Rethinking our models for mass shooting events

There’s some disagreement about what constitutes the average human lifespan. But for the sake of discussion, let’s split the difference between 70 years on the low end and 80 for the long-lived, giving us 75 years as an “average” lifetime. Broken down into its smallest increments, that equals approximately 2.3 billion seconds, which sounds like a lot; until you find yourself in a situation where all of it — your dreams for the future, promises made, the people you love —could all be ripped away in an instant.

Many people who have survived a mass shooting describe those seconds as weighing like hours. Will the killer find me hiding here? Are the police coming? Should I try to run?

The recent school shooting in Parkland, Florida offers a stark illustration of the devastating swiftness of such an attack:

  • 2:21 p.m. — The shooter enters Marjory Stoneman Douglas High School and takes his AR-15 out of a case. He begins shooting into three classrooms, returning to two of them. He shoots into another classroom, then into two more before dropping his rifle.
  • 2:28 p.m. — The suspect flees, mixing in with students who are running away from the scene.

The entire shooting lasted just six minutes and twenty seconds, leaving 17 people dead and another 14 wounded.

In 2007, the aftermath of the mass shooting at Virginia Tech revealed a picture of lost time as university officials grappled with unfolding events and whether to initiate a lockdown:

  • 7:15 a.m. — Virginia Tech police respond to a 911 call from West Ambler Johnston Residence Hall, where a man and woman have been shot and killed. Police believe the double homicide stemmed from a domestic dispute, and that the gunman has already fled the campus.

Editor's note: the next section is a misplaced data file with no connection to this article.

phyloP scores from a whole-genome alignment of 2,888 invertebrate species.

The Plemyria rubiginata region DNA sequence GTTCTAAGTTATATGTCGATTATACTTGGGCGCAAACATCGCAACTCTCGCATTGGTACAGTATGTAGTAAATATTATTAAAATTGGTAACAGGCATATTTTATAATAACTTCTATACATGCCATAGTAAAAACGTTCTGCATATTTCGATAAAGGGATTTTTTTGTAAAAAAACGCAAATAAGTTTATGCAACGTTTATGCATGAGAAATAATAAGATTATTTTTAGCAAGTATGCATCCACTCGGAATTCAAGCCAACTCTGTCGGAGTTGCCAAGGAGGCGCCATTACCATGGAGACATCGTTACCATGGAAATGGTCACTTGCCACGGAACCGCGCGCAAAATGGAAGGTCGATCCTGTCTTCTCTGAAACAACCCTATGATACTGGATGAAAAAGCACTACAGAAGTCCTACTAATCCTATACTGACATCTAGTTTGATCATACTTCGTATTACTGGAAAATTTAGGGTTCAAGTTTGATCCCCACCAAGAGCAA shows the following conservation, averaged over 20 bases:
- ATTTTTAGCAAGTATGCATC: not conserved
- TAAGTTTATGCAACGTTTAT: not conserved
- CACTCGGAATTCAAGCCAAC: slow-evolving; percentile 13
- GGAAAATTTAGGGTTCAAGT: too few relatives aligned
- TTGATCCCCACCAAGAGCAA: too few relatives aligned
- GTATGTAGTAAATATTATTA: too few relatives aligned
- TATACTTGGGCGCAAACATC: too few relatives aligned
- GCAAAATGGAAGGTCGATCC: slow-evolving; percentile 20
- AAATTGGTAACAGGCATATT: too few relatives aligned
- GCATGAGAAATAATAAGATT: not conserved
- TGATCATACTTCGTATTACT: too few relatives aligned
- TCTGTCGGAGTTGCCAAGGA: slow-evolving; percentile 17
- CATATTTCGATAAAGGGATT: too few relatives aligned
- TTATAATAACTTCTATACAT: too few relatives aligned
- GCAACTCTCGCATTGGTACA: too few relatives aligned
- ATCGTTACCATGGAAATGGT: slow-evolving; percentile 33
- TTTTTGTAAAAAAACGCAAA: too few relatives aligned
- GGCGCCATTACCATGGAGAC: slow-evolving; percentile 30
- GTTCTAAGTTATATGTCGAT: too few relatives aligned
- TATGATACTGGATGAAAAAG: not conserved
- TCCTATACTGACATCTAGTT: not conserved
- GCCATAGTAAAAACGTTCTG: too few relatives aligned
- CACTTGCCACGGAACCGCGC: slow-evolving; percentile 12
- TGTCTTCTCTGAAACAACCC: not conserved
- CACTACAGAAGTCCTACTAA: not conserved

• 8 a.m. — Students begin their first classes as word of the killings spreads via text messages and calls.
  • 8:25 a.m. — Virginia Tech officials try to assess the situation and how they should notify staff and students.
  • 9 a.m. — Campus police brief university officials.
  • 9:26 a.m. — School officials send out the first email notifying staff and students of the killings at West Ambler Johnston Residence Hall.

As the above timeline shows, more than two hours passed after the first shootings in a dormitory until students were finally informed at 9:26 a.m. — via email.

“For a campus with 500 doors in 131 buildings, the concept of an absolute lockdown did not apply,” said Staff Director of the Virginia Tech Shooting Review Panel, Philip Schaenman. “There was simply no way to lock or guard all of the doors. And the shooter, as far as anyone knew at the time, could wait out a lockdown.”

It was 9:45 a.m. when campus police responded to a second 911 call about a shooting at Norris Hall, only to find the doors chained from inside. According to Schaenman, “Police couldn’t have done a better job. They made immediate entry. But it was game over by that time.”

But what if there was a way for police or school security to pinpoint the location of any gunshot within seconds?

Unlike traditional gunshot location (GSL) systems, next-generation GSL now employs “edge computing” (on the device itself) and smart software models that emulate the human brain’s ability to hear, see and smell — pinpointing gunfire and notifying law enforcement within three seconds with real-time alerts sent directly to computers and Android/iOS devices.

V5 GSL Sensor goes even further, learning the ambient sounds of its specific environment to avoid false alerts and eliminate lag time — those precious seconds that cost lives — directing first-responders to exactly where they’re needed with up to 97 percent accuracy. This isn’t some futuristic technology that’s years away from practical use; it’s here, right now.

We owe it to ourselves to make every second count.

Sources:

Time Magazine

NPR.org 

PoliceOne.com